Food and Beverage Planning Tips

Food & Beverage Planning Tips


  • For every plated meal, allow for at least one wait staff for every 25 guests at breakfast and one for every 20 at lunch and dinner. For buffet, allow one wait staff for every 40 guests at breakfast and one for every 30 at lunch and dinner.
  • For receptions with no meal, plan on 14 appetizers per person per hour. Over the lunch hour, 10 appetizers per person are appropriate. For late afternoon or late evening receptions 6 - 8 appetizers is sufficient.


  • Have one bar and bartender for every 75 guests at a hosted bar, and one for every 100 guests at a cash bar.
  • Spread out the bars to help keep lines manageable. Don't put them too close to food stations or seating areas.

Additional Considerations

  • Use cultural cuisine. Ethnic-inspired receptions offer a wonderful opportunity to serve inexpensive foods, such as beans and rice, pasta, tacos and wraps.
  • Substitute menu items. Serve chicken piccata instead of veal piccata, for example, may save a significant amount of money.
  • Change the cut, If you'd like to serve fillet mignon but don't have the budget, ask the chef to recommend a less expensive cut of beef.
  • Eliminate courses. Serve a salad instead of soup and salad.
  • Purchase nonperishable items, such as cereals and granola bars that can be billed on consumption.
  • Served passed hors d-oeuvres. Your labor costs are higher, but this should be offset by lower food costs. Guest tend to eat less when the food is passed versus buffet style.
  • When serving passed foods, place only one type of food on each tray. This speeds up the serving process and reduces food consumption.
  • Position buffet tables along a wall. Consumption drops when people don't have 360 degree access to food tables.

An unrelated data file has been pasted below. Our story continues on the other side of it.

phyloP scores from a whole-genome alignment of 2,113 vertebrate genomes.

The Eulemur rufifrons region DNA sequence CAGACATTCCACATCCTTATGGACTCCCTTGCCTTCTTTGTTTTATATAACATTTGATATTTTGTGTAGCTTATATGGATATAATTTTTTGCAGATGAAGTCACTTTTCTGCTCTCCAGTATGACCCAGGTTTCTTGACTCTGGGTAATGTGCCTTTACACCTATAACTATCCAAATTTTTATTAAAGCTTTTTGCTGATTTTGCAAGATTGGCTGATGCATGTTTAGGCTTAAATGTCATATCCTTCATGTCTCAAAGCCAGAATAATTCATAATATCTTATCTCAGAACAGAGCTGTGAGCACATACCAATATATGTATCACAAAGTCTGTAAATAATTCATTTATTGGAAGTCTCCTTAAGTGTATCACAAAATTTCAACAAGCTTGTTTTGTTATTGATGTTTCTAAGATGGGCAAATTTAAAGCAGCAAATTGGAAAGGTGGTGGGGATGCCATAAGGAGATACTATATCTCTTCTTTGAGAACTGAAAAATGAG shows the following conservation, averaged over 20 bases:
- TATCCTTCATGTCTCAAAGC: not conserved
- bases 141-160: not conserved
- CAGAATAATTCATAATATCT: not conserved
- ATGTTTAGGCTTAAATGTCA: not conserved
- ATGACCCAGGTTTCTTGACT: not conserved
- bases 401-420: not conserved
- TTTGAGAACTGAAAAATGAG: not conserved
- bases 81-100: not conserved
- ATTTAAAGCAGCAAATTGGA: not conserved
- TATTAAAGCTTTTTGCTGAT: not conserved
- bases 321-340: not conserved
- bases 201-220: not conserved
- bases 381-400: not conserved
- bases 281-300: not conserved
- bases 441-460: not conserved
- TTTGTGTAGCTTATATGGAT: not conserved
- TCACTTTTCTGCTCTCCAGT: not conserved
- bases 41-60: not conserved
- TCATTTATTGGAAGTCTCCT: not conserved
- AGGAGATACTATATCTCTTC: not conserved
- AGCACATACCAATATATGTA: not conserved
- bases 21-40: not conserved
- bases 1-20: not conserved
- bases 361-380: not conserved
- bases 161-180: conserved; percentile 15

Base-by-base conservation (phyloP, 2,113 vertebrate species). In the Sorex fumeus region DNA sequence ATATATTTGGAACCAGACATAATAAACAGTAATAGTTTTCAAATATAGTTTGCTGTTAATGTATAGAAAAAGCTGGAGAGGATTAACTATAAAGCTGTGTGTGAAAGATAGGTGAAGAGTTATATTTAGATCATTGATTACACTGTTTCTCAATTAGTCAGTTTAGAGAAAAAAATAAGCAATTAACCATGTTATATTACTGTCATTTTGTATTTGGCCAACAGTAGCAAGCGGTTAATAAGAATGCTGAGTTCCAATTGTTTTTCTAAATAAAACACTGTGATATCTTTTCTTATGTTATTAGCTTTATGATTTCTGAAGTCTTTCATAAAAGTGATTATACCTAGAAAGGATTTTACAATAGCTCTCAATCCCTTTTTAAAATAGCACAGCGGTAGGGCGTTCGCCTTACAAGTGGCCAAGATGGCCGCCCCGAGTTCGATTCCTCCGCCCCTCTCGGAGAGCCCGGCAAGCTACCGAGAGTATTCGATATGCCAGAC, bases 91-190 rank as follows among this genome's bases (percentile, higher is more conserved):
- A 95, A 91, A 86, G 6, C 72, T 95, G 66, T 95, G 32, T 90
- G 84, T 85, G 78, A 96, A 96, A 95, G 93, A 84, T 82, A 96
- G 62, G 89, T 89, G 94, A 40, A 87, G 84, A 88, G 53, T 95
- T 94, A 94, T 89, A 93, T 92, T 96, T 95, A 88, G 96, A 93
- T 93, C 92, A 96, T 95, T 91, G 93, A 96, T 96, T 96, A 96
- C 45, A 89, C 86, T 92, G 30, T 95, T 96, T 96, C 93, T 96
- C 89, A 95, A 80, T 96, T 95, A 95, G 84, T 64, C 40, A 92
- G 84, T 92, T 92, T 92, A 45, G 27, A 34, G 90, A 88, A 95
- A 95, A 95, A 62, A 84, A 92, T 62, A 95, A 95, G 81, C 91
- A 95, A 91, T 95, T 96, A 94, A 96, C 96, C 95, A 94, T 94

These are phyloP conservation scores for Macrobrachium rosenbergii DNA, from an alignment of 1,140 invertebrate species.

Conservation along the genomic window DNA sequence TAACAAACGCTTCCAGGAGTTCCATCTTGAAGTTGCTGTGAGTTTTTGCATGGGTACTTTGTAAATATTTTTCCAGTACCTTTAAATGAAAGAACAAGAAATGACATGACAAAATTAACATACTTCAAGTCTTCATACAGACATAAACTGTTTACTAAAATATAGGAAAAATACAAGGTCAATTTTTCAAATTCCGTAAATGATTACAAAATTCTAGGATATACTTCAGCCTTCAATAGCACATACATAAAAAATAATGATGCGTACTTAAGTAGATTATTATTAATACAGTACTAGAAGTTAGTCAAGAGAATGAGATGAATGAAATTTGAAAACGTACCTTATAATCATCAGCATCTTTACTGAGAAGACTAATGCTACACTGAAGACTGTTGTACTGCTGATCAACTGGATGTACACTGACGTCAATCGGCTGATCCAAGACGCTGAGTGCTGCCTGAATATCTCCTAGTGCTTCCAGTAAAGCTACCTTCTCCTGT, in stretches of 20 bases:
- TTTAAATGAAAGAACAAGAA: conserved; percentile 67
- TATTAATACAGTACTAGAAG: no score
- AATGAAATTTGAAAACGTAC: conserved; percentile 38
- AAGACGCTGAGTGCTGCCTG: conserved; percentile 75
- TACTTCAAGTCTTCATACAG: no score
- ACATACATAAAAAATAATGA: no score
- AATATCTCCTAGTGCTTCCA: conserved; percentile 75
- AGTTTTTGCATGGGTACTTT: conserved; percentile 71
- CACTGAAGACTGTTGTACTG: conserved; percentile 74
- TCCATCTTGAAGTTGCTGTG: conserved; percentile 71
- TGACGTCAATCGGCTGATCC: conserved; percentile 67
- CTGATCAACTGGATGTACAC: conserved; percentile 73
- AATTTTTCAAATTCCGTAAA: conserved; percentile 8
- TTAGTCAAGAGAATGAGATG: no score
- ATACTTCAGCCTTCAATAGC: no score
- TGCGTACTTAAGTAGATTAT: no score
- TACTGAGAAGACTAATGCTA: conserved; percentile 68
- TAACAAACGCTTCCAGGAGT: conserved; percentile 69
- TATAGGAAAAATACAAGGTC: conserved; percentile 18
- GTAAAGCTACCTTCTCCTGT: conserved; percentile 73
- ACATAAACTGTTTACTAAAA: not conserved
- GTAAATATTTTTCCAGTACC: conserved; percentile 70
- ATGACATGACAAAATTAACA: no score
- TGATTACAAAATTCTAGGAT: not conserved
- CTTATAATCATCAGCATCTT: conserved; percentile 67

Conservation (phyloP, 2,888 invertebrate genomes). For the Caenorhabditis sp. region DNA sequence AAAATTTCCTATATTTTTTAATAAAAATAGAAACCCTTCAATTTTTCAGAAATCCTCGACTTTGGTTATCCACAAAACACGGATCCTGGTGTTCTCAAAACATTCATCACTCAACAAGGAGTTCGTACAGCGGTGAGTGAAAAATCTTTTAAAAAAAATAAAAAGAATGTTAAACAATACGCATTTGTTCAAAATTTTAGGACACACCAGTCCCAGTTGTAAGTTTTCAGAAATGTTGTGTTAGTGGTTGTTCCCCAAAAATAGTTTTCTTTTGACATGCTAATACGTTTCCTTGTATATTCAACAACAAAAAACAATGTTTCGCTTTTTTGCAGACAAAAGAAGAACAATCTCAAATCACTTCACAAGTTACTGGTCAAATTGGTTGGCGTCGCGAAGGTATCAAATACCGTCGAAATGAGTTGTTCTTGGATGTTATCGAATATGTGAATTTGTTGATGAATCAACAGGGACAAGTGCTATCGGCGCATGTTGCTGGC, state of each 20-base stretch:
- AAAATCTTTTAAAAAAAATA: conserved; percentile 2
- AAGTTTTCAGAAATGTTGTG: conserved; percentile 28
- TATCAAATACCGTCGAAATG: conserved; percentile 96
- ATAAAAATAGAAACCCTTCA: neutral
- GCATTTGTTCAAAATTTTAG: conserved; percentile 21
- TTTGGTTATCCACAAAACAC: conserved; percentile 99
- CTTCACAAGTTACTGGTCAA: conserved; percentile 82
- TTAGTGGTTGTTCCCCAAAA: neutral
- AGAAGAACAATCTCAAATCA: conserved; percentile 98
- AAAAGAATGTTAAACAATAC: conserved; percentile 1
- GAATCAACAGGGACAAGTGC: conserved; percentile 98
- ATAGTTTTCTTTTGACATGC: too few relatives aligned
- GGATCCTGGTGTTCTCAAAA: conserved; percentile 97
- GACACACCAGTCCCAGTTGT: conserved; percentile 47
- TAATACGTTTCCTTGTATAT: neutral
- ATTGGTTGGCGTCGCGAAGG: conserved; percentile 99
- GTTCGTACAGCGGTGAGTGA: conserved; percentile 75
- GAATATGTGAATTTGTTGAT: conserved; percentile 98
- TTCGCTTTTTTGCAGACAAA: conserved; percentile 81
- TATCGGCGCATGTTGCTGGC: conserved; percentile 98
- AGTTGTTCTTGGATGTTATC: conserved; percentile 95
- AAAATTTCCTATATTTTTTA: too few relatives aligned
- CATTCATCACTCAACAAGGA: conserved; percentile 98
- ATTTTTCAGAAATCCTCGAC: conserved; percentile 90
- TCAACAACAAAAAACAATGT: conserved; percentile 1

• Determine if it's less expensive to purchase hors d-oeuvres by the piece or by the person. If you order per person, find out how many pieces per person the price includes.
  • Order enough food, but not too much! Use this rule of thumb: one ounce of dry snacks per person, enough anchor foods (such as cheese and vegetables) for one-third of the attendees, enough food at action stations for half of the attendees, one hot hors d-oeuvres of each type for each person, and enough desert and coffee for one-third to one-half of attendees. These estimates are made on the assumption that the reception will replace dinner.
  • Ensure that hors d-oeuvres are bite-sized. This will make the foods easier to consume and reduce waste.
  • Keep seating to a minimum. The availability of tables and chairs encourages people to sit and eat rather than network. Chairs for 25 - 30 percent of reception attendees is optimal.

Beverage Planning Charts

Morning Break Beverages

 Regular Coffee Attendance x 60% Attendance by 50% Attendance by 55%
 Decaf Coffee Attendance x 20% Attendance by 25% Attendance by 25%
 Tea Attendance x 10% Attendance by 15% Attendance by 10%
 Soda Attendance by 25% Attendance by 25% Attendance by 25%

Afternoon Break Beverages

 Regular Coffee Attendance by 35% Attendance by 30% Attendance by 35%
 Decaf Coffee Attendance by 20% Attendance by 20% Attendance by 20%
 Tea Attendance by 10% Attendance by 15% Attendance by 10%
 Soda Attendance by 70% Attendance by 70% Attendance by 70%

How to use these charts: Locate the percentage of the make of your group and multiply that percentage by your overall attendance. Then divide the resulting number by 20 (size-ounce cups per gallon) to determine the number of gallons needed. Round each partial gallon up to the next gallon. For example, for a morning break at a conference that has an audience of 500 predominately male attendees, the formula should be calculated as follows:

Regular Coffee = 500 x 60% = 300 cups / 20 = 15 gallons
Decaf Coffee = 500 x 20% = 100 cups / 20 = 5 gallons
Tea = 500 x 10% = 50 cups / 20 = 2.5 gallons
Soda = 500 x 25% = 125 canned beverages